Cartomancy continues the story started in A Secret Atlas and, for the most part, focuses around the Anturasi family. All of them have trials to face.
Keles Anturasi is a prisoner in Felarati. He needs to find a way to escape from the clutches of Prince Pyrust and find his way back to Nalenyr. Jorim Anturasi, having learned that he used to be the god Tetcomchoa/Wentoki, must relearn his divine powers. Nirati Anturasi, having been brutally murdered, finds herself in a magical land with her grandfather, Qiro.
But there's more to it than just the Anturasis ... er, however you would make that name plural. The swordsman who called himself Moravan Tolo struggles not only to remember who he is, but he also faces an invasion by horrific creatures that serve the evil Prince Nelesquin. Ciras Dejote, Moravan's former apprentice, searches through the Wastes for the Empress Cyrsa. And Prince Cyron, the ruler of Nalenyr, must deal with both internal and external threats as he tries to defend his country both from Prince Pyrust and Nelesquin's invaders.
Complicated? You bet! But that's part of what makes this such a fun read. Like I said in my review of A Secret Atlas, it did take a second reading for me to keep all the characters straight, but by the time I read Cartomancy, it was a lot easier.
My only complaint is that I saw the surprise twist at the end coming. That's it, really.
That brings us to the final book in the trilogy, namely The New World.
Things have not gotten much better. Keles, having escaped from Felarati, discovers that he has incredible powers that he doesn't understand and can barely control. Jorim, having reclaimed his divine identity, finds himself trapped in the Nine Hells, trying desperately to stop Nessagafel, a fallen god. Nirati discovers the truth about her grandfather and her lover, Nelesquin, and fights to stop them.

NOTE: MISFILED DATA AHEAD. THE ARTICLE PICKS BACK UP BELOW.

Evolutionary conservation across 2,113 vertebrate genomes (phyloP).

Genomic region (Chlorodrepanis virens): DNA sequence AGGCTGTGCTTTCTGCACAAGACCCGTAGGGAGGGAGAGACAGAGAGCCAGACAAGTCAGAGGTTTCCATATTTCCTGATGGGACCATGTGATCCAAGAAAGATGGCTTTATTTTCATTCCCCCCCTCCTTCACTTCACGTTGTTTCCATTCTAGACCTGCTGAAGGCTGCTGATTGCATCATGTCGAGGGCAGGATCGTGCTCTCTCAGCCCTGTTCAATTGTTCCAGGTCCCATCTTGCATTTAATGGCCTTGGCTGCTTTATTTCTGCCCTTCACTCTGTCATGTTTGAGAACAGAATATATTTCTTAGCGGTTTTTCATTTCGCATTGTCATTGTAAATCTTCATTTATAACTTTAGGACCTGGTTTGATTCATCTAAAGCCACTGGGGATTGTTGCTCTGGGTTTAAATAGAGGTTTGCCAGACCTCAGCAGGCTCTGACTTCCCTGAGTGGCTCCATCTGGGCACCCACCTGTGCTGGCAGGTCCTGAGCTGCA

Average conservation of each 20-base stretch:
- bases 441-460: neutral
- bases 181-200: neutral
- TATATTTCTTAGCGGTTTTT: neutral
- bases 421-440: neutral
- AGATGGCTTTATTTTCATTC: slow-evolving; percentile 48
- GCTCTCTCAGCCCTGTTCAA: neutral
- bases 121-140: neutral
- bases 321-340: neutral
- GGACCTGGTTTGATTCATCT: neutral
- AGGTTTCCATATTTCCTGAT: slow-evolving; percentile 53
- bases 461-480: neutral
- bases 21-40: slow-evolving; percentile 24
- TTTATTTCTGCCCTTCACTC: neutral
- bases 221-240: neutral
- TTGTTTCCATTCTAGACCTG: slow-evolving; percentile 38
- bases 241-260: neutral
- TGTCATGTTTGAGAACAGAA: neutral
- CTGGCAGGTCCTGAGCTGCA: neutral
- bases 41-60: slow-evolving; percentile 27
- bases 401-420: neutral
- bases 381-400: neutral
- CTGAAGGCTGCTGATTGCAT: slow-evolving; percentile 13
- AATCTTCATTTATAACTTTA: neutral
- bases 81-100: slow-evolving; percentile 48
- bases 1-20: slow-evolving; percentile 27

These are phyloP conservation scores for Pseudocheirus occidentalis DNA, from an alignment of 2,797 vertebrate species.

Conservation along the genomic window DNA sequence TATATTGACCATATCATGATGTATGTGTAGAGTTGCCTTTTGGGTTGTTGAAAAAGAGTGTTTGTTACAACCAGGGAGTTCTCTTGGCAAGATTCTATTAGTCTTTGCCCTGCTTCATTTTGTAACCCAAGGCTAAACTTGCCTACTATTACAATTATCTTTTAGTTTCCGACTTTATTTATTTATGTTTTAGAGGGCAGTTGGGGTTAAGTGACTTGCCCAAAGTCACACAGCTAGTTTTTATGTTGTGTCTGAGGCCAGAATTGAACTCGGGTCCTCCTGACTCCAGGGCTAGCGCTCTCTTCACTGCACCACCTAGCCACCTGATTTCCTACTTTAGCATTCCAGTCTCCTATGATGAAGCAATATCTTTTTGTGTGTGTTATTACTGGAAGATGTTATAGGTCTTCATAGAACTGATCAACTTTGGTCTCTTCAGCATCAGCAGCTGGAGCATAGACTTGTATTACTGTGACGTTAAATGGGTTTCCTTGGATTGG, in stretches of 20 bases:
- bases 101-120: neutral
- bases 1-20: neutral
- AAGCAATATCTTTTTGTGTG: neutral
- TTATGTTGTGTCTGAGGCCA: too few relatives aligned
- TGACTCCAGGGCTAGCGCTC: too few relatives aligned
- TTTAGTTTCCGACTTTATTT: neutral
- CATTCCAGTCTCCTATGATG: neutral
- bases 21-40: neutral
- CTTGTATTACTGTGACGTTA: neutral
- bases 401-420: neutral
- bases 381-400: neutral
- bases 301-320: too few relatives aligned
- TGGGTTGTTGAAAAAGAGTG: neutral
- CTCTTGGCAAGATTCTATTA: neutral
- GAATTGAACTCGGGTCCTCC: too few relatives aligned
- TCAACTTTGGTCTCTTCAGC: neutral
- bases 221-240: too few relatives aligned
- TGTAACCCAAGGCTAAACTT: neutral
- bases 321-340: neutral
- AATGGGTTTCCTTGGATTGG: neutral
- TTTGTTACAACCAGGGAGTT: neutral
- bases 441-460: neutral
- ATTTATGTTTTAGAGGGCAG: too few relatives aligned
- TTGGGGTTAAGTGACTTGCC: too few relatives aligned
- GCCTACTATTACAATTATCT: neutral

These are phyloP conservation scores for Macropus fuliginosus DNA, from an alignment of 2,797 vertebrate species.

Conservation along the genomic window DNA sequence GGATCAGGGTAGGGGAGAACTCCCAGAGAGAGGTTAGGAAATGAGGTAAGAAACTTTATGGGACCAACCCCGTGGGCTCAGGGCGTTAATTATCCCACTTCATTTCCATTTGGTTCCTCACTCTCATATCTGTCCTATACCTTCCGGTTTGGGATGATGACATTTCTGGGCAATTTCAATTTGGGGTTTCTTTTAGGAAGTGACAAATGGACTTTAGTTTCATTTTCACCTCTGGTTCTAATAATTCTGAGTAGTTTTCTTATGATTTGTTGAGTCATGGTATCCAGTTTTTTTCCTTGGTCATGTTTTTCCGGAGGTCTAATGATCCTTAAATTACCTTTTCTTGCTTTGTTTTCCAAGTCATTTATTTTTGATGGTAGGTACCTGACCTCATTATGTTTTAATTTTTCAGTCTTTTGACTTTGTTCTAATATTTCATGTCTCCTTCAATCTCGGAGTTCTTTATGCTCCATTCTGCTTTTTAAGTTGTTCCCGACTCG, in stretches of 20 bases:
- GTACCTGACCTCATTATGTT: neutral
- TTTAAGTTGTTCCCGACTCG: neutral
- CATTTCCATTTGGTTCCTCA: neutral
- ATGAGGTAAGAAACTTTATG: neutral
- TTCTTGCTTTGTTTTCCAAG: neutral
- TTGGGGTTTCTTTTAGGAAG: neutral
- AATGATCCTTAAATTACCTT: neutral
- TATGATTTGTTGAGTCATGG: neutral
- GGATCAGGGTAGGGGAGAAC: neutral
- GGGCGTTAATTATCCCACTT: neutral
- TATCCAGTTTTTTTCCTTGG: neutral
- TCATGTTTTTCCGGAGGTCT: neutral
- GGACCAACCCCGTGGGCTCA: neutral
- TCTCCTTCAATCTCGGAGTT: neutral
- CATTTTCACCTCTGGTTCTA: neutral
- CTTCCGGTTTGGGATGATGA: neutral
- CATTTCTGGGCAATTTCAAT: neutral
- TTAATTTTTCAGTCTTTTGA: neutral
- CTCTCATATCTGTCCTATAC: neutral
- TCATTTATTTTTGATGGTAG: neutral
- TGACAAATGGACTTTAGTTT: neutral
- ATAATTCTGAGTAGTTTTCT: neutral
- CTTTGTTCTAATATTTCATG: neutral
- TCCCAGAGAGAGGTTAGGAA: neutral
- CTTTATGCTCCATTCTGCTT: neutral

And on the non-Anturasi front, Moravan Tolo, who has recovered his identity, continues to fight against Nelesquin, who looks poised to conquer the known world. Ciras Dejote has succeeded in finding Cyrsa's retainers and leads them into the battle. And Prince Cyron finds himself in an unlikely alliance.
This book was wild, to put it bluntly. Lots of fighting, lots of battles. Stackpole has a wit about him that keeps me coming back to his stories time after time after time.
The only problem with the story as a whole is that it was so complicated, I didn't see all of the connections. The best example of this is the struggle between the gods with Jorim and Nessagafel at the center. I didn't see how that connected with the fight between Nelesquin and Cyrsa until Stackpole explained it at the very end. It almost seemed like there were two unrelated stories in the book, both highly engaging, but I wish the connection would have been a bit clearer.
Naturally, I had a problem with the theology presented in the book. Stackpole's musings about the nature of faith and how it relates to the gods was interesting but fell kind of flat for me (for obvious reasons).
In spite of that, the climax was phenomenal and had me laughing out loud with delight.
If you haven't read Michael Stackpole, he's worth the effort. Trust me. You'll like his books.